PLEASE READ: Terms for an extensive list of Motion-to-Sense MTS algorithms

Darren Kelly (
Tue, 14 Oct 1997 17:20:24 +0200 (MST)

A reminder to dance-tech, try to be a more precise describing what I call
MTS algorithms. I will try to collate more and will refer to them in my
CMJ article (with references), and so we need to get them straight:

r: position: a vector with three components. Where "it" is.

(the traditional symbol "r" comes from the word radius)

v: velocity: a vector with three components. How fast it
is moving (speed) AND the direction it is moving. This
seems to be what people mean by "movement". Something is
either moving (has velocity) or is not moving (zero velocity).

[please don't write back to tell me about Einstein]

a: acceleration: a vector with three components. You feel
this whenever your car _accelerates_ AND whenever your
car goes around a corner.

t: time: a scalar (a single number)

The motion of anything can, for our purposes, be completed specified
by the position vector as a function of time: r(t). The path a moving
object follows is know as the space-curve of the motion. An example
of a space-curve is the circle formed when you swing your arm around
in a circle. That's all you'll need to know to describe ANY motion.

Learning to exploit this incredibly simple representation is,
however, as complicated as the infinity of possible motions, and
requires the sort of training mathematicians and physicists suffer.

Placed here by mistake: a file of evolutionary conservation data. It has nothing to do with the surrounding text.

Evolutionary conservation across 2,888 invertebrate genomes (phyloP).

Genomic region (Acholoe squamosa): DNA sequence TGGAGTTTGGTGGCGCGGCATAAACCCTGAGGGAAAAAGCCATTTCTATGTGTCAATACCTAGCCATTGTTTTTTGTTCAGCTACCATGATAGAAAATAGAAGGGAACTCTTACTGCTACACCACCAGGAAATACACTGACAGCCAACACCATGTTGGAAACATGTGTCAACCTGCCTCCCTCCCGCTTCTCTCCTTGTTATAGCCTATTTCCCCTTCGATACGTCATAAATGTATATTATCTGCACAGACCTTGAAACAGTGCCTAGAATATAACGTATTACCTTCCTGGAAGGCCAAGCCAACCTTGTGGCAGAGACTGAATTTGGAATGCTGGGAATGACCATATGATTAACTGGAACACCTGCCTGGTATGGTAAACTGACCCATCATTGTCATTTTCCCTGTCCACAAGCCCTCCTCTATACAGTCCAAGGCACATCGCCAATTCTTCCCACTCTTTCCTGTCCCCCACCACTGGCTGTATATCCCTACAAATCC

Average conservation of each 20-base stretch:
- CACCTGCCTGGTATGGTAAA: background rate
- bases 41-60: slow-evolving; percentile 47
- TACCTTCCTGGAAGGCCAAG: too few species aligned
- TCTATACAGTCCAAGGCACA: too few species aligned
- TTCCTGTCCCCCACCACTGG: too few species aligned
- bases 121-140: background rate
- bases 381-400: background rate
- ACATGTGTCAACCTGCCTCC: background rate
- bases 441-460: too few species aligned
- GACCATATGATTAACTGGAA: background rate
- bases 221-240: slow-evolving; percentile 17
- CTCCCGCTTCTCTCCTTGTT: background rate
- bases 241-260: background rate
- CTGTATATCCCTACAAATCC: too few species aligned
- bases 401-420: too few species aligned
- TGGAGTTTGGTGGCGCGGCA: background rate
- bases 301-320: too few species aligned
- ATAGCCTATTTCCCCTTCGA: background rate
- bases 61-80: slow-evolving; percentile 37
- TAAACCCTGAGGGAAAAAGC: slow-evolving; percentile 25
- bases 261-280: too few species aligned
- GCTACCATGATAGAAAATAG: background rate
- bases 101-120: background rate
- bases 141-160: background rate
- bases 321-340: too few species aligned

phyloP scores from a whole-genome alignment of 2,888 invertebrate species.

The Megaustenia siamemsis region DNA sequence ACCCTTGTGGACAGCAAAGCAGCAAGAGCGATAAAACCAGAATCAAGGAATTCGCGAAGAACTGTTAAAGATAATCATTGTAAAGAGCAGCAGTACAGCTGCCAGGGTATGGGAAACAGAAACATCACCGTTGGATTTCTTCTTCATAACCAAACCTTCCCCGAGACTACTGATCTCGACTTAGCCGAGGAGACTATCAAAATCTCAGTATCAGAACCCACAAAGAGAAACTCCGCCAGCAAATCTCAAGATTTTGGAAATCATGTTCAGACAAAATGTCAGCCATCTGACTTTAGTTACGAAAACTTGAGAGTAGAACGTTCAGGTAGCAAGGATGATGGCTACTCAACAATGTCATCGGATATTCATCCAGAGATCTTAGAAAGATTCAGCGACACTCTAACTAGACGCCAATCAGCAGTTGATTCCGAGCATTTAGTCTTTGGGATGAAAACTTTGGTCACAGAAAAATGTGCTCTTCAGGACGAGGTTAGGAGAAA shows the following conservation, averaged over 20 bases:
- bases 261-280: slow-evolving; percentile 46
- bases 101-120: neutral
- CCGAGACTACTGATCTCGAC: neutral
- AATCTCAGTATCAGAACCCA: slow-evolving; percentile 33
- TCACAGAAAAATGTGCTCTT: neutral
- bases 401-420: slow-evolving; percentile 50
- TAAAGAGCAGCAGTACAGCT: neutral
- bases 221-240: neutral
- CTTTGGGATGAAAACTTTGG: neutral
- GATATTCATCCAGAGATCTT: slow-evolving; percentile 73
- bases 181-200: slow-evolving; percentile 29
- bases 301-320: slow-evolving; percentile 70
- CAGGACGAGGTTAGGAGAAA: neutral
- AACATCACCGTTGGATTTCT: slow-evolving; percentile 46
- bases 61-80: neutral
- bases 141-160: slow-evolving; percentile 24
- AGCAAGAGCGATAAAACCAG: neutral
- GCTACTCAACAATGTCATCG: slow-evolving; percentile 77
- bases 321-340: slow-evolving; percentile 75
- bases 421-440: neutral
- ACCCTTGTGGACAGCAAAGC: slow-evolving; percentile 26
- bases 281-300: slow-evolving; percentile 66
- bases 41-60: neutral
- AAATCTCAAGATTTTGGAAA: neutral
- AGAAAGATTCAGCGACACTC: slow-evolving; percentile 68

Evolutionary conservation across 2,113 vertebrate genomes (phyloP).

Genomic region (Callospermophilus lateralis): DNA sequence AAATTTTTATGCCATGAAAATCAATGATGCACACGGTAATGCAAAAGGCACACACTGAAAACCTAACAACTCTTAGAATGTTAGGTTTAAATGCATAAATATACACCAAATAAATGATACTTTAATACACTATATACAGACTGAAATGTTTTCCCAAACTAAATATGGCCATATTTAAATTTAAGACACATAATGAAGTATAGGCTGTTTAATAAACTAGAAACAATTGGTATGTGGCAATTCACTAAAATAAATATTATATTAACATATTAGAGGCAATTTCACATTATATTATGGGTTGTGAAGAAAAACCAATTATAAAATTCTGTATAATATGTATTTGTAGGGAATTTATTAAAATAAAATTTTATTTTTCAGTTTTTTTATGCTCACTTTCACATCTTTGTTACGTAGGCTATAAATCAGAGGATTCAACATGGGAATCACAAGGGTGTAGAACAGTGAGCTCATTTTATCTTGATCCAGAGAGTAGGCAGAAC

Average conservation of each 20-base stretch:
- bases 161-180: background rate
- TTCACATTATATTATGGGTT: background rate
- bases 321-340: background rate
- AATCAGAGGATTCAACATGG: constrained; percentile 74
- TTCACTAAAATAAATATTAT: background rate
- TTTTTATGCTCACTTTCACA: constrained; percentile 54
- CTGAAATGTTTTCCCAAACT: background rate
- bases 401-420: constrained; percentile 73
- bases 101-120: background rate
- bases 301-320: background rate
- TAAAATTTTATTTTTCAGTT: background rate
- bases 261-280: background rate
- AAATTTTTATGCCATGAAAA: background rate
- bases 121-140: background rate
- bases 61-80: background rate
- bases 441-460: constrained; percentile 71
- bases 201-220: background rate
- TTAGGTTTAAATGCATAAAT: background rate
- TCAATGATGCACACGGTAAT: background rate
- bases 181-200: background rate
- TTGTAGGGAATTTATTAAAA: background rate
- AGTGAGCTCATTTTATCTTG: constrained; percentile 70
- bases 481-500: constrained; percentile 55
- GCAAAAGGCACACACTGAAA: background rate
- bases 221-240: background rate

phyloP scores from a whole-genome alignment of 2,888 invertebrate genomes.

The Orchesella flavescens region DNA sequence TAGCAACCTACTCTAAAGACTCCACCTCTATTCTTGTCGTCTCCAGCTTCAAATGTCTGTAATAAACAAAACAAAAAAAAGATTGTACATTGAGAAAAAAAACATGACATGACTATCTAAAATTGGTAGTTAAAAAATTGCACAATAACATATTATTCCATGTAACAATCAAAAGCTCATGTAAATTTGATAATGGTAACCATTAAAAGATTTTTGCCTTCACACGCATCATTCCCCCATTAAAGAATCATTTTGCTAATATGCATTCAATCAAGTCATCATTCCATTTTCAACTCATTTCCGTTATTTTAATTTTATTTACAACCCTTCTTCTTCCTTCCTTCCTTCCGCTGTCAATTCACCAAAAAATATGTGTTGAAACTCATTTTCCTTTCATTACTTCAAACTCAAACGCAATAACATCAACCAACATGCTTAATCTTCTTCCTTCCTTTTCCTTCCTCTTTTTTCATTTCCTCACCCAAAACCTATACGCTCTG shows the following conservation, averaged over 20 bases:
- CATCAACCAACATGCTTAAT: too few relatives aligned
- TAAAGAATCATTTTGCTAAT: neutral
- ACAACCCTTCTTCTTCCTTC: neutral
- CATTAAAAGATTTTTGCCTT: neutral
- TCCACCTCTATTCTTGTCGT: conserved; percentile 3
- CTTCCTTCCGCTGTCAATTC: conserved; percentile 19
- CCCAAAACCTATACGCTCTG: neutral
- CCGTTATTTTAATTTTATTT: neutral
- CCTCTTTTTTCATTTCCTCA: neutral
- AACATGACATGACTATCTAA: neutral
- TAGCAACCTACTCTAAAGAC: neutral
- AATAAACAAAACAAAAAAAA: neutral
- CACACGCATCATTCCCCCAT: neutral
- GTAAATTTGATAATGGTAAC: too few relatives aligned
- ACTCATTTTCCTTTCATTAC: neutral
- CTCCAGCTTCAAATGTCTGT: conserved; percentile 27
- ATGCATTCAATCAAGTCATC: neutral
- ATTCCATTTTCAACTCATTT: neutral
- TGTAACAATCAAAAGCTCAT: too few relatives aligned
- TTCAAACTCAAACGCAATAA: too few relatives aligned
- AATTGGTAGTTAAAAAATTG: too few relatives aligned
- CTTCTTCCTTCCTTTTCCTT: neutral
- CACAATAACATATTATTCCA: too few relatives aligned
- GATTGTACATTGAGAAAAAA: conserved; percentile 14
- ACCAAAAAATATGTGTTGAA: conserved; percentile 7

There is not necessarily any acceleration present just because something
is moving. If your car is travelling on a flat road at constant speed in a
contant direction it has a constant velocity (with respect to me, standing
on the side of the road). It is not, however, accelerating, even if
you have to keep your foot on the "accelerator" (gas pedal) to balance
the deceleration due to air pressure and friction. This is subtle, yet
important. It isn't subtle when you measure it !

If I can systematically collect accurate descriptions of all algorithms
people have found useful my article will form an understandable, accurate
reference of performance options written in appropriate language for all
to enjoy. Don't hesitate about trying to describe things physically, I
and others on dance-tech familiar with the maths and physics can sort
that out. Just try to describe your algorithms as carefully as possible,
and if I'm still in doubt I'll contact you (directly, not via dance-tech).

In addition, list the INPUT DEVICES (transducers, sensors, camera signals,
etc.) and the OUTPUT DEVICES (MIDI sound module, MIDI compatible light
modules, smoke machines etc.). And try to describe the type of dance
motion you use to exploit the setup.

And please include your dance company/collaboration/company so that
this, too, can be referred to in the CMJ article.

Of course I'd appreciate references to existing lists, and
in particular independently published articles.


PS: No, I won't mail this much every day.

Darren Kelly | | |
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